Concert Review 5 for the Coho

This evening, I went to the Coho to listen to the jam session. Leland, a friend of mine, mentioned that his combo would be hosting, and it seemed like a good opportunity to both support him and get an assignment done.
The combo included a trumpet, alto sax, tenor sax, bass, piano, and drums, so they fit the typical small ensemble. Looking at them, most were familiar from either the Stanford Latin Jazz Ensemble or Jazz Orchestra, so I was fairly sure that this would be a good group to listen to. Even without knowing that they were a combo, it was apparent that they were more familiar with each other. As they began their performance, they went through the intro for quite awhile. They played off each other, but after a couple minutes, they suddenly went into the head of their first song.
The first tune was “Blue Bossa,” played relatively slowly and was easy to listen to. The first soloist on tenor sax played a relatively consonant solo that stayed very close to the melody. What impressed me, though, was that he managed to play it without sounding overly smooth and losing my interest. Each of the horns went through their solos, and through each, the rhythm section started out quiet and progressively got louder and louder. This sort of movement helped to carry each of the soloists through. When the piano began his solo, I was impressed by the bass who immediately filled in as the pianist’s left hand. By listening to the bass, I could follow the chord changes while listening entirely to the piano in his solo. Going into the ending, it was again very apparent that the players were familiar with each other. I remembered a particularly bad ending by the performers the last time I was here at the Coho: each had a phrase he wanted to end on, yet when they all played together, they went through a series of false endings and confusion. This time, however, the players managed to stay together, trading phrases back and forth until the piano finished it.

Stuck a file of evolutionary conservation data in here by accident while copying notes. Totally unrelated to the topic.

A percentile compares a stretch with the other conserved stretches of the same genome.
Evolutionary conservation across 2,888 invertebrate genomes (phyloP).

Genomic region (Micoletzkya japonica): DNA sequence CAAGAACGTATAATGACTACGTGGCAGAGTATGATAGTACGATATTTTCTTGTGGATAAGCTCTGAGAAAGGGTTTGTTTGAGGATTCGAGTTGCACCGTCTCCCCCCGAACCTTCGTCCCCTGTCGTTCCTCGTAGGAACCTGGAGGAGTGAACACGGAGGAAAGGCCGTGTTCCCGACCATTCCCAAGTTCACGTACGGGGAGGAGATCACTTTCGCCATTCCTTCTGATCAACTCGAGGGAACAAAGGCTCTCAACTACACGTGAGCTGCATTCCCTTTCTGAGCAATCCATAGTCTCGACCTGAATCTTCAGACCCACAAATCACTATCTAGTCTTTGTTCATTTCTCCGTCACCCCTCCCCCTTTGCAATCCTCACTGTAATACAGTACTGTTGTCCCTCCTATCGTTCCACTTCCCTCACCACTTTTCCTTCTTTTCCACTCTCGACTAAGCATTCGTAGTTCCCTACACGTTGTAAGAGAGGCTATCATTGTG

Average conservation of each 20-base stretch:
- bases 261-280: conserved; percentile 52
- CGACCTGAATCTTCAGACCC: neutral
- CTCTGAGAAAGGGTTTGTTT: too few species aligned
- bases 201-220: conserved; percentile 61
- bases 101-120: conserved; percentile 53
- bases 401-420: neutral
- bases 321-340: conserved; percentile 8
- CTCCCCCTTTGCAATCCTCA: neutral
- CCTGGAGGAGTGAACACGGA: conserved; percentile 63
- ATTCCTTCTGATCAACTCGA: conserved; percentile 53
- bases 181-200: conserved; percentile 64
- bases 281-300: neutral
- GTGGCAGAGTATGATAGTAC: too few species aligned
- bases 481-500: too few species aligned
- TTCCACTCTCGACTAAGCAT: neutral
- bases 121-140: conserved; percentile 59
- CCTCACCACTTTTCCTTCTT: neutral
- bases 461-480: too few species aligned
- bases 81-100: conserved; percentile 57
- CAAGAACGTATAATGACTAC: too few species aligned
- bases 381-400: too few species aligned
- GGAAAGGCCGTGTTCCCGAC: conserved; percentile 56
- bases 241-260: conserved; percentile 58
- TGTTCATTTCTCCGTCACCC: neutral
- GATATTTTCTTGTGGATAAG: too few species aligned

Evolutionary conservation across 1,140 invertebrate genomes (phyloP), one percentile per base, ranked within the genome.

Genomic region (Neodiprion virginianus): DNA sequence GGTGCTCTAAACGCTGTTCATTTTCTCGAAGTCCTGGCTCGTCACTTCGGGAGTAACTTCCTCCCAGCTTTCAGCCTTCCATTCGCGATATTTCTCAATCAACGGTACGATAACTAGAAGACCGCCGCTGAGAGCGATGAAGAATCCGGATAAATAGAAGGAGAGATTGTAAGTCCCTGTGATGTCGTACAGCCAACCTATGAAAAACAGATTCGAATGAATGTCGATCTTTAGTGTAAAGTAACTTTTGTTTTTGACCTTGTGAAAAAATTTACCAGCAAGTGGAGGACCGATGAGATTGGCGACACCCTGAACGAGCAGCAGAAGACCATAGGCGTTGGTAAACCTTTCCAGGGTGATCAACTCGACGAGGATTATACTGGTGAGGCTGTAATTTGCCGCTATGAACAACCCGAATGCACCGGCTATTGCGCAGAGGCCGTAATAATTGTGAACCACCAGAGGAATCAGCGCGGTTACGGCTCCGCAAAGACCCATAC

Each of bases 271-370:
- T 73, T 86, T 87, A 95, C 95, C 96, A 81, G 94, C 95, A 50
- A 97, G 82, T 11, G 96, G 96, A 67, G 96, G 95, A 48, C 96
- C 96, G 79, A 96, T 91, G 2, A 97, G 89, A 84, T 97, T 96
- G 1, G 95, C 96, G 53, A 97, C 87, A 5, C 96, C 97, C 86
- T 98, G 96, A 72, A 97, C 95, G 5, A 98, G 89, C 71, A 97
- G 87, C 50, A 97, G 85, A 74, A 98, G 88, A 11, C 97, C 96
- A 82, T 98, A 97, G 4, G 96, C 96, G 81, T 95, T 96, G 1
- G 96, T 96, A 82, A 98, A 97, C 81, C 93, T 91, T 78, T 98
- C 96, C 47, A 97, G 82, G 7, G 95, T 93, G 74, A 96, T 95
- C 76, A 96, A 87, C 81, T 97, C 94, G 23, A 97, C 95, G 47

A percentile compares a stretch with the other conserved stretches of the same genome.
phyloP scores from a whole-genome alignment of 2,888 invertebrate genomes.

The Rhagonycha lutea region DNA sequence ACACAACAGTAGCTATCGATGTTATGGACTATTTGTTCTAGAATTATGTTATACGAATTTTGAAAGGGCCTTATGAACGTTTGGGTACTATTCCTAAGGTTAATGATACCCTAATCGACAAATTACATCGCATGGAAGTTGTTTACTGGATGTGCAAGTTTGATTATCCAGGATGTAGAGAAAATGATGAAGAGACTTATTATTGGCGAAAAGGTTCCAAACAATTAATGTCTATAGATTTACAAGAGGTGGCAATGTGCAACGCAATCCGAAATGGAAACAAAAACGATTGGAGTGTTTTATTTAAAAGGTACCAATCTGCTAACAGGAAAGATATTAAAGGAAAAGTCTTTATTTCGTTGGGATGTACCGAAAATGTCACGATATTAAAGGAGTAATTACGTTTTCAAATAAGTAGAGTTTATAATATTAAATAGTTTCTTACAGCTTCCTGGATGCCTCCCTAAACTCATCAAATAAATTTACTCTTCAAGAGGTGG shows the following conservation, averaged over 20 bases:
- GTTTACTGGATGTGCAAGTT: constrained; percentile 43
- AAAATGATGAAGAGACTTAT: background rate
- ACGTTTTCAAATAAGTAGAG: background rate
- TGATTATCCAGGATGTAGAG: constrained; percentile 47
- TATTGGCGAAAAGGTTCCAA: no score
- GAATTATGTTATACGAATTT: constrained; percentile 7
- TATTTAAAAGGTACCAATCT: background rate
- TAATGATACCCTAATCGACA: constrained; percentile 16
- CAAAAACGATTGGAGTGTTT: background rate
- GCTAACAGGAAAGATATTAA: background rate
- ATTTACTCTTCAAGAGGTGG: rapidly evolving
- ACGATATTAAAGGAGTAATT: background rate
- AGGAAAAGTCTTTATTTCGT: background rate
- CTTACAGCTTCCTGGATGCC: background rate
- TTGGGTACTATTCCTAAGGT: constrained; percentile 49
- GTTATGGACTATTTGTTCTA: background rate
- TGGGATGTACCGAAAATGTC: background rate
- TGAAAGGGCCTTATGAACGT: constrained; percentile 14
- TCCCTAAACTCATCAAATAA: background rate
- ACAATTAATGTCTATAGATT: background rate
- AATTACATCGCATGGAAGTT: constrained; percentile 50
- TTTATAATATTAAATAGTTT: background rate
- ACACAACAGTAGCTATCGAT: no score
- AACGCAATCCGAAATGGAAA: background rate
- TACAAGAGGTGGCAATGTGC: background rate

The next piece was somewhat more upbeat. The head was a call-and-response between the trumpet and saxes. Although I can’t recall the name of the piece right now, the head sounded familiar as something out of the hard bop style. I was even more impressed as the piano filled in the gaps for the trumpet during his solo, more proof of the familiarity between the players.
The third piece, “Freddie Freeloader,” continued in the same hard bop style. Perhaps the best tip came from a surprise scat solo from the alto sax player, who then rattled off a couple very soulful verses. Barring the setting, I might’ve mistaken the performance as a part of an R&B recording. The bassist continued the feel, beginning in the lower range for a richer, warmer sound before moving onto the rest of a more creative solo.
The last piece I listened to was “Oleo”, a bebop piece with the three horns playing the first part of the head in unison with the piano on the rest. The piano took the first solo, blowing through a series of chord changes underneath the main line. Proving his range of playing styles, the tenor sax played through his solo, running up and down scales and playing in the upper range of his instrument, contrasting his first solo earlier this evening. The piece ended playfully as the piano and saxes went back and forth with the drums, playing 8 beats of whatever came to mind first. And in typical bebop fashion, the piece ended suddenly after repeating the head.

Leave a Reply

Your email address will not be published.